So anyone I’ve talked to about my studies or my future will tell you that I’m very passionate.  I know for a fact that I’m determined, a hard worker, and someone who just doesn’t give up.  Lately, however, I just haven’t been able to care about anything on my to-do list.  

I’ve been questioning my path since this year began… I don’t know what to do.  I feel as though I’m in a kind of limbo… and what’s worse is that I honestly don’t care.  

Silence: A Break-Up

It’s funny how angry I was before all of this began. I had started dating someone who really annoyed me pretty much the minute he began to be himself around me (which he began to do after we had sex). I’ve never experienced that before, but, being who I am, I sat back to figure out why I was often annoyed to be around him rather than breaking it off right away.

After noticing several traits in him that are pet peeves of mine, I breathed a huge sigh of relief. I had been afraid he was my mirror, and that the things that annoyed me about him might be my own traits reflected back to me. Don’t get me wrong, one or two of them were, still are, and are on my list of changes I’ve been working on in my life. However, the traits he accused me of having… it’s funny how seriously I took him before. I believed him about the things he said about me even while knowing that he was incapable of seeing past his own ego long enough to see anyone else clearly, including me. No, he had this idea of what he wanted, and he thought he could force me to be this fantasy, only to become surly and irritable when I would break stride with his imagination.

‘He who does not understand your silence will probably not understand your words.’
– Elbert Hubbard

He sent me a nasty message via Facebook. It’s funny because before I read it I thought I had a lot to say to him about the way he treated me or the lies he told me or the things about him that bothered me so much. Then I read what he had to say, and realized that he already knows about those traits. He doesn’t see them in himself unfortunately, but he’s well aware of their existence. I know myself well enough to know projection when I see it.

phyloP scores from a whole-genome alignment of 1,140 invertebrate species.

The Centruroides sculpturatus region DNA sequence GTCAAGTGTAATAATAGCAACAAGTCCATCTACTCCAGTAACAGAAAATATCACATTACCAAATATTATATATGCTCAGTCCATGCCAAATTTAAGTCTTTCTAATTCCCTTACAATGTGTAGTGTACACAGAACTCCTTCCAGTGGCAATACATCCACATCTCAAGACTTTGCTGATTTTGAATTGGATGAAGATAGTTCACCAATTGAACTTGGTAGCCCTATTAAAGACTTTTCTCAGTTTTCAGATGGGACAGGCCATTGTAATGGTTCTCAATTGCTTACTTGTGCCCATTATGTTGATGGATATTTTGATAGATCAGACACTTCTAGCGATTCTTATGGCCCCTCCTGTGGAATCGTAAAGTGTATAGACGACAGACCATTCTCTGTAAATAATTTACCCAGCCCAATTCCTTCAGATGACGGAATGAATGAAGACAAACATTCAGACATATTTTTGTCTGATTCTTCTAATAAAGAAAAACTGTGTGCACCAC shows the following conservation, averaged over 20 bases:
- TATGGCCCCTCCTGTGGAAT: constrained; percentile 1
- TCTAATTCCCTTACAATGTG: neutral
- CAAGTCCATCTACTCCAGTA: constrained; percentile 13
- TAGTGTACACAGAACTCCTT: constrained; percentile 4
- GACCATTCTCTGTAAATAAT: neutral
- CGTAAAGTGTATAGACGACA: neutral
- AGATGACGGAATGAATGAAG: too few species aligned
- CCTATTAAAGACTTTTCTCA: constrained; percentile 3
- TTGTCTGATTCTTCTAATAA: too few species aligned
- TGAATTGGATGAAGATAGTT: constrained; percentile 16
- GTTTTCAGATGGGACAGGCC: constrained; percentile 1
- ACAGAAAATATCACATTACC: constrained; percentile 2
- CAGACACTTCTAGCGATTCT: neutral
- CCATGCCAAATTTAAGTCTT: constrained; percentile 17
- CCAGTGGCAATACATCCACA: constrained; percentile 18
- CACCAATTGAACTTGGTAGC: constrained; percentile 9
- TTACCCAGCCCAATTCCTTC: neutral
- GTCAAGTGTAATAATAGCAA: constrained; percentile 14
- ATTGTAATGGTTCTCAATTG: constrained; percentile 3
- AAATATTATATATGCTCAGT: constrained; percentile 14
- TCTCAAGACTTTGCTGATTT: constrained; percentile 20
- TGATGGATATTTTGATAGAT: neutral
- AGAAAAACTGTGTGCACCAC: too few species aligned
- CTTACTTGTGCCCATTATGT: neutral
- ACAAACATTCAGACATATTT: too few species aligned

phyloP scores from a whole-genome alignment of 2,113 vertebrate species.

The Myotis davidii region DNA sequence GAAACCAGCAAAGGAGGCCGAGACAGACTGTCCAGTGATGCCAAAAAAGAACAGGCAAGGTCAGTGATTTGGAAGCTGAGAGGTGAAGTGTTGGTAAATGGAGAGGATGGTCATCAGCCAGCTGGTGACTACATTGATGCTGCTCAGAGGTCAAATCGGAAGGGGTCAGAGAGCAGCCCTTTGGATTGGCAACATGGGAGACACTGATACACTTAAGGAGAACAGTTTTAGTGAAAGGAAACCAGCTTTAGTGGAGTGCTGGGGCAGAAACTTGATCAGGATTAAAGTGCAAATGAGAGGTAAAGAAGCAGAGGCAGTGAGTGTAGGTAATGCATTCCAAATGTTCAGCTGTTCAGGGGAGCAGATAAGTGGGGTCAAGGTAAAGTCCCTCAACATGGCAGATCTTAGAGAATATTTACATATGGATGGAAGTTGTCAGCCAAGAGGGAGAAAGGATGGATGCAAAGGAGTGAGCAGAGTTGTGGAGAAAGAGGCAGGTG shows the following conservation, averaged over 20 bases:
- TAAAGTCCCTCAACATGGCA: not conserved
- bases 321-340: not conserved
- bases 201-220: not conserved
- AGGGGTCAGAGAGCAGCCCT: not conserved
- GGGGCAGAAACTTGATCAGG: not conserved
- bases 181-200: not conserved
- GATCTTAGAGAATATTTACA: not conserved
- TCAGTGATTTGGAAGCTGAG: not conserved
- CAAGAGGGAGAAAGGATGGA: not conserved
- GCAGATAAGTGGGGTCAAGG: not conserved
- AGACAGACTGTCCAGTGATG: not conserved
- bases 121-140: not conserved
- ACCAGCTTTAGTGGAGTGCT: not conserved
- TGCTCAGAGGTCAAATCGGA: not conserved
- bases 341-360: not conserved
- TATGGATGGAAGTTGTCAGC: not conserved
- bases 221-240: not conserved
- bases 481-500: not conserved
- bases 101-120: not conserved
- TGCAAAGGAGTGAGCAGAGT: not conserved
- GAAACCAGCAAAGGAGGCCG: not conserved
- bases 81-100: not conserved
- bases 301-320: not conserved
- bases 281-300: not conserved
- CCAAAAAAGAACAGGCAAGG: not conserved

I thought I would be angry or hurt by his harsh words, and was afraid to read them at first. The moment I read them, however, everything dissolved. I pity him, in a way. I thought I could help him for a time, and after several failed attempts to do so I realized that it’s not my responsibility; someone else’s happiness is not my responsibility. That might sound cold, but it’s true. I’ve spent my entire life trying to make other people happy, forgetting entirely about my own happiness in the process. I’ve done this so habitually ever since I can remember that people simply expect if of me. They call me ‘selfish’ for changing and wanting to focus on bettering myself and my own life, but it’s not anymore selfish than their expectations that I focus only on them and making them happy. I moved away from home so that I could finally do something for myself, to better my life and my future, and I do not need to let anyone shove his or her way into my life to interrupt that pursuit.

I’ve been happier since he stopped contacting me, and his sporadic communications during the past month have only made me tense. In fact, I’ve found that when the relationships end, the ones that dissolved in the last year and a half, I suddenly feel huge weights lifting off of my shoulders and my heart. I’ve been able to breath easier once those people are gone, which is sad really because I feel that relationships should be about sharing, and should make one’s heart lighter… not heavier. Clearly, I keep allowing myself to be drawn into the wrong kind of relationships. It’s time for a change, I think, and I’m well on my way.